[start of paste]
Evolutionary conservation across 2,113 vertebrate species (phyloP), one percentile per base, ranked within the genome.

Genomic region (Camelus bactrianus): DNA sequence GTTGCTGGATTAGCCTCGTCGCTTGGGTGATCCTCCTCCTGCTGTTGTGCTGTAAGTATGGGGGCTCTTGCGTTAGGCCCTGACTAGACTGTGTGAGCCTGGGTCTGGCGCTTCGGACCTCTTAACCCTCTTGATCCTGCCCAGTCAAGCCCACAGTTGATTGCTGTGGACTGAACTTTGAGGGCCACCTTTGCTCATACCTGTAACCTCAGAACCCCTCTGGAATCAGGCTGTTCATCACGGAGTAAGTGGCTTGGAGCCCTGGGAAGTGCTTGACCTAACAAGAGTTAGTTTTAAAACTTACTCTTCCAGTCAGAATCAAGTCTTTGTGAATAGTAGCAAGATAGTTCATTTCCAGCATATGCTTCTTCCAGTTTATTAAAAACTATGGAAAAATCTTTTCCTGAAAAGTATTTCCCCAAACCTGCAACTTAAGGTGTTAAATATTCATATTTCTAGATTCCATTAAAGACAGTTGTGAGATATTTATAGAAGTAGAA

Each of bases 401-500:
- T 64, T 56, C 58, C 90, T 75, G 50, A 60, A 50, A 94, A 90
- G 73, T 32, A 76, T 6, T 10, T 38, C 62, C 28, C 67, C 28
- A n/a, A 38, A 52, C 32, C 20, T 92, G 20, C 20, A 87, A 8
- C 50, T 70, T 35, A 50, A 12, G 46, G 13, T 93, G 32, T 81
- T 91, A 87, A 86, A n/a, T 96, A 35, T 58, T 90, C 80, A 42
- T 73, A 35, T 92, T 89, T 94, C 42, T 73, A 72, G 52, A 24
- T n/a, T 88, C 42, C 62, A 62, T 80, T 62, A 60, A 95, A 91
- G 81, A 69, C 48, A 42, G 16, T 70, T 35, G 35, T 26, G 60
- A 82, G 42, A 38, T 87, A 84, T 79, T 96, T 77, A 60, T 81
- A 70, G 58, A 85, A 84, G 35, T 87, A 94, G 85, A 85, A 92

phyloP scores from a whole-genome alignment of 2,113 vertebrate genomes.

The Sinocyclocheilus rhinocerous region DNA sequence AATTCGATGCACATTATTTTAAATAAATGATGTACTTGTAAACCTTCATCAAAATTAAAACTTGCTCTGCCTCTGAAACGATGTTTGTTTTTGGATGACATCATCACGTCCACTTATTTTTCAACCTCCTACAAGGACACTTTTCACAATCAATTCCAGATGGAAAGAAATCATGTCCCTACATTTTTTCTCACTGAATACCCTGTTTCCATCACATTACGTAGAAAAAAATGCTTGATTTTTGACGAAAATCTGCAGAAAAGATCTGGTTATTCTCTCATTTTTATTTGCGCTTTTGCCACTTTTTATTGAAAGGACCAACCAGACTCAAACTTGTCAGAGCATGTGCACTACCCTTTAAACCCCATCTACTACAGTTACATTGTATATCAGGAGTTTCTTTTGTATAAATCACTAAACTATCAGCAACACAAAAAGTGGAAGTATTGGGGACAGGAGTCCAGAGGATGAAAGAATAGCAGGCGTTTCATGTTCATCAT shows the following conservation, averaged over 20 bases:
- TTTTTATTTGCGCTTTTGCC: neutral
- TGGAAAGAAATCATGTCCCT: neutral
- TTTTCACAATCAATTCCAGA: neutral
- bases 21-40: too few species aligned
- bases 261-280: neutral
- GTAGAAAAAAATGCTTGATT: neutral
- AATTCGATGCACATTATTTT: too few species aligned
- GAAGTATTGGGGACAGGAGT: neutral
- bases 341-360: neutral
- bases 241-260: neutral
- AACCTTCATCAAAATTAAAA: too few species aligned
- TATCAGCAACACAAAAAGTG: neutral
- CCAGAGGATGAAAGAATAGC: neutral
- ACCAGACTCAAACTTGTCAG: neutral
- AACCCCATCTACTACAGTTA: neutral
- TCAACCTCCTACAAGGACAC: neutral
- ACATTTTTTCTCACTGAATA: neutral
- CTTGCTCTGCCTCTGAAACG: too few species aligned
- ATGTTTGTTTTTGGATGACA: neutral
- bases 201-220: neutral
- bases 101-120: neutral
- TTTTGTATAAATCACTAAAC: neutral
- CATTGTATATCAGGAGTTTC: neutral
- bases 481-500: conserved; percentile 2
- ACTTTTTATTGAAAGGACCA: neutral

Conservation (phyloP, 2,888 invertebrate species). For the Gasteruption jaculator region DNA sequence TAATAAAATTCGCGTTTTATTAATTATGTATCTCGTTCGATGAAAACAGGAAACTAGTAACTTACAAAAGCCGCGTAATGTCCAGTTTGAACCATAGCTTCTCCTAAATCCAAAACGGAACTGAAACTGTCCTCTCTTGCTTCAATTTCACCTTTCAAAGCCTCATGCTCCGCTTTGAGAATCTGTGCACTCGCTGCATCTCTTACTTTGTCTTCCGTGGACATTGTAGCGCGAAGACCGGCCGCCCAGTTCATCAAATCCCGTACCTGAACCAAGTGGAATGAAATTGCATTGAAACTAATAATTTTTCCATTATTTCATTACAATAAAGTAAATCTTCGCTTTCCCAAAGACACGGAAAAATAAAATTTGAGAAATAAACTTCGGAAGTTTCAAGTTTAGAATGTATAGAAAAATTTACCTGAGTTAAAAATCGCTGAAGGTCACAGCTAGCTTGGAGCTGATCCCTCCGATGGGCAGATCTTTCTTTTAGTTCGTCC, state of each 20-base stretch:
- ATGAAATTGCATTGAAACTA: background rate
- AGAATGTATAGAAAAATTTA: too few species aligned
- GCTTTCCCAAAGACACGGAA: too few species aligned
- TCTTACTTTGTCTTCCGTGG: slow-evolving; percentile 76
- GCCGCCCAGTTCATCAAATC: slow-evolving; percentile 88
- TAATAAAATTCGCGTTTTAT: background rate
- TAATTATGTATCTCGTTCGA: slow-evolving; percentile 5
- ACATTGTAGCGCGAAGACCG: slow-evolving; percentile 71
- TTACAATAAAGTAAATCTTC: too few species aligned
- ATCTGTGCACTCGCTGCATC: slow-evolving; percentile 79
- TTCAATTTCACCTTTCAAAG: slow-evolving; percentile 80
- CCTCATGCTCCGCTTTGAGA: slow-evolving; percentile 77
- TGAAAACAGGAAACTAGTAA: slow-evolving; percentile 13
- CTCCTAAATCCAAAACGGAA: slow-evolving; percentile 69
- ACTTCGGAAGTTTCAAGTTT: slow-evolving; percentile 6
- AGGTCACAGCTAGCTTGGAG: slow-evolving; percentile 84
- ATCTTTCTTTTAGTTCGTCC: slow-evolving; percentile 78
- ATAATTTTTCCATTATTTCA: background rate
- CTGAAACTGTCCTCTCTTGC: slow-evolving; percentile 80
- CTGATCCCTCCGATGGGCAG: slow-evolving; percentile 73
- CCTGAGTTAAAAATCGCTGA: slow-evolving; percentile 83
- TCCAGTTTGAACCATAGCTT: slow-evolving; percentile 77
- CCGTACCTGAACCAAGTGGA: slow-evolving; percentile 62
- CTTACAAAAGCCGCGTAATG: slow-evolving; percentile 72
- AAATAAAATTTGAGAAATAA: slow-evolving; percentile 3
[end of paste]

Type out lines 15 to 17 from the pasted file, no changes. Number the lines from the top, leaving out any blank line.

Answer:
The Sinocyclocheilus rhinocerous region DNA sequence AATTCGATGCACATTATTTTAAATAAATGATGTACTTGTAAACCTTCATCAAAATTAAAACTTGCTCTGCCTCTGAAACGATGTTTGTTTTTGGATGACATCATCACGTCCACTTATTTTTCAACCTCCTACAAGGACACTTTTCACAATCAATTCCAGATGGAAAGAAATCATGTCCCTACATTTTTTCTCACTGAATACCCTGTTTCCATCACATTACGTAGAAAAAAATGCTTGATTTTTGACGAAAATCTGCAGAAAAGATCTGGTTATTCTCTCATTTTTATTTGCGCTTTTGCCACTTTTTATTGAAAGGACCAACCAGACTCAAACTTGTCAGAGCATGTGCACTACCCTTTAAACCCCATCTACTACAGTTACATTGTATATCAGGAGTTTCTTTTGTATAAATCACTAAACTATCAGCAACACAAAAAGTGGAAGTATTGGGGACAGGAGTCCAGAGGATGAAAGAATAGCAGGCGTTTCATGTTCATCAT shows the following conservation, averaged over 20 bases:
- TTTTTATTTGCGCTTTTGCC: neutral
- TGGAAAGAAATCATGTCCCT: neutral